16.4.2  Intimate partner (‘domestic’) violence

A woman being beaten in her home
Figure 16.4  A woman being beaten in her home.

Violence against women, usually carried out by their husband or another family member (intimate partner violence, Figure 16.4), is sadly common in all cultures and societies around the world. Studies show that Ethiopia is no exception: nearly 3 out of 4 women experience violence at some point in their life. Of course, men can also be the victims of violence carried out by women, but this is much rarer and so we won’t focus on that problem here. Violence against women can be physical (e.g. beating), sexual (e.g. rape) and/or psychological (e.g. saying things that make the woman feel bad about herself). Violence tends to be worse when a woman is pregnant. Women who have just given birth may also be at increased risk because the tradition means that they should stay inside their home after giving birth and so they may not be able to escape from a bad situation.

Women who experience violence are at increased risk of developing mental illnesses. These women are more likely to develop depression or anxiety disorders, somatisation (see Section 16.1) and/or become so desperate that they consider ending their lives (suicide).

  • Read about the case of Mrs Alemtsehay, a postnatal woman living in a rural area (Case Study 16.2). This shows you the effect of violence on one woman’s mental health (this is a real case but the woman’s name has been changed). As you read about Mrs Alemtsehay’s experience, can you identify possible symptoms of mental illness?

    Case Study 16.2  Mrs Alemtsehay’s story

    ‘First, we quarrelled and then he [her husband] started to beat me. I cried. I became angry about having a baby at that time. I was irritated. After that day, I couldn't sleep. All I did was cry. … At that time, had I been God or had I been the person who can do anything, I thought of killing her [her baby] and killing myself. … Since I didn't have the guts to kill the baby or kill myself, I just thought about it.’

  • Mrs Alemtsehay is showing possible symptoms of depression: sleep problems, crying, hopelessness and suicidal thoughts. It may not be abnormal for a woman to feel like this if she is being beaten by her husband, but it is important to check that she hasn’t also developed a depression. The thoughts of wanting to harm her child suggest that severe depression is present. If she does have depression, this might make her situation even worse. She may even try to end her life. If her depression is treated, she might be able to think more clearly and be more motivated to try to find ways to solve the problem.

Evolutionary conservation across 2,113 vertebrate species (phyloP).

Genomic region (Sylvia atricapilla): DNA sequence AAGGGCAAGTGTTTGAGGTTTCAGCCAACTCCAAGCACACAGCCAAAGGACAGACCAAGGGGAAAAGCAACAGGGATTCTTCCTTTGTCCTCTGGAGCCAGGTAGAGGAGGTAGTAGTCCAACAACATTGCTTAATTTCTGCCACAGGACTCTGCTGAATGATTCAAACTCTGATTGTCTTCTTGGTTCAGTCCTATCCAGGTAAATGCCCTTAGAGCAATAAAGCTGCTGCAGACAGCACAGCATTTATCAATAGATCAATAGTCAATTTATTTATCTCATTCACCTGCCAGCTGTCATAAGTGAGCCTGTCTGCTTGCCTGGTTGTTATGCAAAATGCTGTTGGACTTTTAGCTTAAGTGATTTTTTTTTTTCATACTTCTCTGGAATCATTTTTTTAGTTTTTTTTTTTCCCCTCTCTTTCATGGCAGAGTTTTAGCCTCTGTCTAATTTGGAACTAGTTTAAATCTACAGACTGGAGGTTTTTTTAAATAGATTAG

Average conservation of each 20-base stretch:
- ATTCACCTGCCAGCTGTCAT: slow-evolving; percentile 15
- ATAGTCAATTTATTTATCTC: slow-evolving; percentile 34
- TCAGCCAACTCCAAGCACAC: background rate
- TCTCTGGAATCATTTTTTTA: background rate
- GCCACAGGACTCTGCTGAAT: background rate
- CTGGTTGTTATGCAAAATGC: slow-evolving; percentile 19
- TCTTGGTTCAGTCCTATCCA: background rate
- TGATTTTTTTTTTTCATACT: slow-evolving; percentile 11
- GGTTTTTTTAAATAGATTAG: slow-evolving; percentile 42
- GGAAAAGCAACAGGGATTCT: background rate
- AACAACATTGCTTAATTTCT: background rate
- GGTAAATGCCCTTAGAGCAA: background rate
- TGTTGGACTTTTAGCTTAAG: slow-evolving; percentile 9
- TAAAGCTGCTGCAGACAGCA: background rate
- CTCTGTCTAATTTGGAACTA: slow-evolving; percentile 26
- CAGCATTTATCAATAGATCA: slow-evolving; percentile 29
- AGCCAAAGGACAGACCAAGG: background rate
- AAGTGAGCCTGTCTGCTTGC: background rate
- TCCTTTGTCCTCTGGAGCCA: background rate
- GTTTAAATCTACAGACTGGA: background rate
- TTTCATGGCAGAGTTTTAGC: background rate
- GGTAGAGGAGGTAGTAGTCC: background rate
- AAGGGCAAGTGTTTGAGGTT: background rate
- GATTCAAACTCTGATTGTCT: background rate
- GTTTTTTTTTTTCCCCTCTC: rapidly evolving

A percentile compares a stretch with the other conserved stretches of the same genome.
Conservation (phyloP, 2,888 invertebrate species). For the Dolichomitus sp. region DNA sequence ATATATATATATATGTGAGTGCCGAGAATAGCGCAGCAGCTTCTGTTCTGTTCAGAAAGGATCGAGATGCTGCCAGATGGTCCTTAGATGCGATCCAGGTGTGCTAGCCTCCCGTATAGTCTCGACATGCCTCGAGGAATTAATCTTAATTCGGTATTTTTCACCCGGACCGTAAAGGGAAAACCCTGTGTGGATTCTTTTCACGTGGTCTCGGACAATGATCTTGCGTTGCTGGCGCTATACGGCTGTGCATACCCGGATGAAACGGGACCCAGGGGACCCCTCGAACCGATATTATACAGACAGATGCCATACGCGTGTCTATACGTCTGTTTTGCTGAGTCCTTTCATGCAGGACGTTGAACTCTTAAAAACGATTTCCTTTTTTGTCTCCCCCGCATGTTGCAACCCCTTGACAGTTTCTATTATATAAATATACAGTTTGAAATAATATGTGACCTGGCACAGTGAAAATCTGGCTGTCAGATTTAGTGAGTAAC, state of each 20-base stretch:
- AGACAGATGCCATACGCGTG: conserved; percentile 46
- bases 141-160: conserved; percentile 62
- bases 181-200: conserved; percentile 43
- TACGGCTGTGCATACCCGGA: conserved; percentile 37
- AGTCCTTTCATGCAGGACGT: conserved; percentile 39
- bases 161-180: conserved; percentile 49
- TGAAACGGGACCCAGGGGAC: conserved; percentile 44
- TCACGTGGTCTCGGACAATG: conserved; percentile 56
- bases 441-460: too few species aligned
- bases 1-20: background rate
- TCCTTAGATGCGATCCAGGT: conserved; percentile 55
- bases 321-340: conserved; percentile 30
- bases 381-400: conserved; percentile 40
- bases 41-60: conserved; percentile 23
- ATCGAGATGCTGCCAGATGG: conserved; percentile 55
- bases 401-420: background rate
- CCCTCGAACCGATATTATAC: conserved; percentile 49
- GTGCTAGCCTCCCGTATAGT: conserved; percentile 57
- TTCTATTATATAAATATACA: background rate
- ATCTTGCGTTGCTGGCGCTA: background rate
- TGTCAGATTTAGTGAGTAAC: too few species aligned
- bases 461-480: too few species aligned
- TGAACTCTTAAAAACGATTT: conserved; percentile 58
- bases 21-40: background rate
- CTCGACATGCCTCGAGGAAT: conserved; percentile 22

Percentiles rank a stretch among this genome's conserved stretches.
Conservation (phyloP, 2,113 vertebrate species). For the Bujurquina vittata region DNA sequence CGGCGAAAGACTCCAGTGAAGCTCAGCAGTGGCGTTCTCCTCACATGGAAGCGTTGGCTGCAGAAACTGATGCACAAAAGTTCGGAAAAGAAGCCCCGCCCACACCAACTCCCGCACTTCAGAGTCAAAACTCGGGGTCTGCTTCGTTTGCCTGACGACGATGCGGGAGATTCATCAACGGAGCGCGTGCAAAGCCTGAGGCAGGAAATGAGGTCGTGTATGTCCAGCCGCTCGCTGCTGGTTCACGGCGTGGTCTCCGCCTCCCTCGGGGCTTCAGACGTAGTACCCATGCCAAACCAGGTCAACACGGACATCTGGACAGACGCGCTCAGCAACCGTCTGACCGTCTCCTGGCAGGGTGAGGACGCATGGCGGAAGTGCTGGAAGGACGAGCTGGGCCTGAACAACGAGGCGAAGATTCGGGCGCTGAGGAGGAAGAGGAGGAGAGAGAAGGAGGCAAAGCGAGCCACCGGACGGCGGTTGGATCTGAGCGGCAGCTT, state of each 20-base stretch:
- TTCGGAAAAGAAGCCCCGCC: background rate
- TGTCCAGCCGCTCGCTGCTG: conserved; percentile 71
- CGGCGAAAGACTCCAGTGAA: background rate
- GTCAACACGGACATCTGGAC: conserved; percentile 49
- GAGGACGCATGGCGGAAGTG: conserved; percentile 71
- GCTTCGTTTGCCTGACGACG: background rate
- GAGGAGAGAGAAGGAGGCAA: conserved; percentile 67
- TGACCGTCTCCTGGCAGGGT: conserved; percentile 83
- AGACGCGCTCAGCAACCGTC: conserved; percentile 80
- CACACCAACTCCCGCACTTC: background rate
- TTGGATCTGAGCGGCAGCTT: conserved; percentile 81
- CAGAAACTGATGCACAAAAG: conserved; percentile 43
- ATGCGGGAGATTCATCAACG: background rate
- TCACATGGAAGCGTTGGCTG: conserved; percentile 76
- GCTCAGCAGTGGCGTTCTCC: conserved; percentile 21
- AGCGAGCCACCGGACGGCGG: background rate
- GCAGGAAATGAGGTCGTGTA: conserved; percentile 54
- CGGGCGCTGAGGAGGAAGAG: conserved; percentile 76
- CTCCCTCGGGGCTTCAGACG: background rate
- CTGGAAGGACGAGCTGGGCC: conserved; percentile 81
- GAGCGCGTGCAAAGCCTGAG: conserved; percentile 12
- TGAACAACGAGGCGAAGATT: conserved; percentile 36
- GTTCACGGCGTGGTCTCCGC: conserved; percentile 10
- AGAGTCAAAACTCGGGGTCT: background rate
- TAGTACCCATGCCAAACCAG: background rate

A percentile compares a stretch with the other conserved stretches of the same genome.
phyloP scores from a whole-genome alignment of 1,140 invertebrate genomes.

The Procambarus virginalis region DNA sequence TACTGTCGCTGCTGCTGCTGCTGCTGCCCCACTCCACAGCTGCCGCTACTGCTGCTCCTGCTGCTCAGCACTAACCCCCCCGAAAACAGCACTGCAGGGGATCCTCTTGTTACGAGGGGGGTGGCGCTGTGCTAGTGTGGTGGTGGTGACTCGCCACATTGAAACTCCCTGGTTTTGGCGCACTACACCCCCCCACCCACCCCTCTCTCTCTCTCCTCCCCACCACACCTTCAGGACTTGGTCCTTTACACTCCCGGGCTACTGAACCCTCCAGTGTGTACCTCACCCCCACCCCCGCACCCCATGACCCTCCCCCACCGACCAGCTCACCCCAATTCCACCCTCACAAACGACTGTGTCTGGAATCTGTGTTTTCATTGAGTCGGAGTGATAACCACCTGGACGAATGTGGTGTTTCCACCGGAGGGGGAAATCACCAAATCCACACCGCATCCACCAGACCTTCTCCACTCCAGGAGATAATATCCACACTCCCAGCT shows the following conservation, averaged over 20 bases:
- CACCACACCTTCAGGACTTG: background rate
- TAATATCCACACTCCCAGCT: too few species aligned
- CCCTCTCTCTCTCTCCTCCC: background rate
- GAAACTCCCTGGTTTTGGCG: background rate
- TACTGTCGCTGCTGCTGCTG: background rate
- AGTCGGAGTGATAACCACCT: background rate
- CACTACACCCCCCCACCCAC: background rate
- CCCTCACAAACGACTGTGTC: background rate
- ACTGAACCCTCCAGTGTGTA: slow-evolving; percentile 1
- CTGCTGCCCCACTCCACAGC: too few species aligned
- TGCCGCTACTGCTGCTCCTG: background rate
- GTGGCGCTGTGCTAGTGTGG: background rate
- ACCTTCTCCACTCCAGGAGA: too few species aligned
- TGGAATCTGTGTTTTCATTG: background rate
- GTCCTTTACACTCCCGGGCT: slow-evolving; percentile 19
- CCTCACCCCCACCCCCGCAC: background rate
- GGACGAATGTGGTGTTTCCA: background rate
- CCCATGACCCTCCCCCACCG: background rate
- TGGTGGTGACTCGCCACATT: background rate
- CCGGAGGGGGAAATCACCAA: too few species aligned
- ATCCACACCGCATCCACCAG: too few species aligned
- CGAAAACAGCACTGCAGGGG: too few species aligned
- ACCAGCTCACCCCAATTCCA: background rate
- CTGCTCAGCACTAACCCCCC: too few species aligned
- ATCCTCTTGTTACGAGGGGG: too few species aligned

As well as mental health effects, violence can lead to physical injury (see Study Session 7). If a pregnant woman is the victim of violence can lead to pain or bleeding and even cause her to lose her baby. If the baby survives, violence can cause the baby to be born early, have a lower birth weight or develop other health problems.

A woman who is the victim of violence may not know how to get help. Often women blame themselves even when it is not their fault. For example, they might say ‘I deserved to be beaten because I forgot to fetch the water’, or ‘He is my husband so it is his right to have sex with me even when I don’t want to have sex’. They may also be frightened that the violence will get worse if they tell an outsider (and this could be true). If they have also developed depression, this may be another obstacle that stops them looking for help.

See Box 16.4 for some ways in which you can help with the mental health effects of intimate partner violence.

Box 16.4 Intimate partner violence: what can you do to help?

  • Educating the community to prevent violence happening in the first place. (We will discuss this further in Study Session 18.)
  • Be ready to detect violence, particularly among pregnant and postnatal women.
  • When asking a woman about violence, make sure the discussion is private.
  • If you find out that a woman is the victim of violence:
    • Be supportive by listening to her difficulties
    • Screen for mental illness and suicidal thoughts or plans
    • Encourage her to speak with another family member or community elder
    • Advise her of any local organisations or charities that offer help to vulnerable women
    • Offer to speak with a community elder who could then help to sort out the problem.

16.4.1  Mental health problems due to life-threatening violence or accidents

Summary of Study Session 16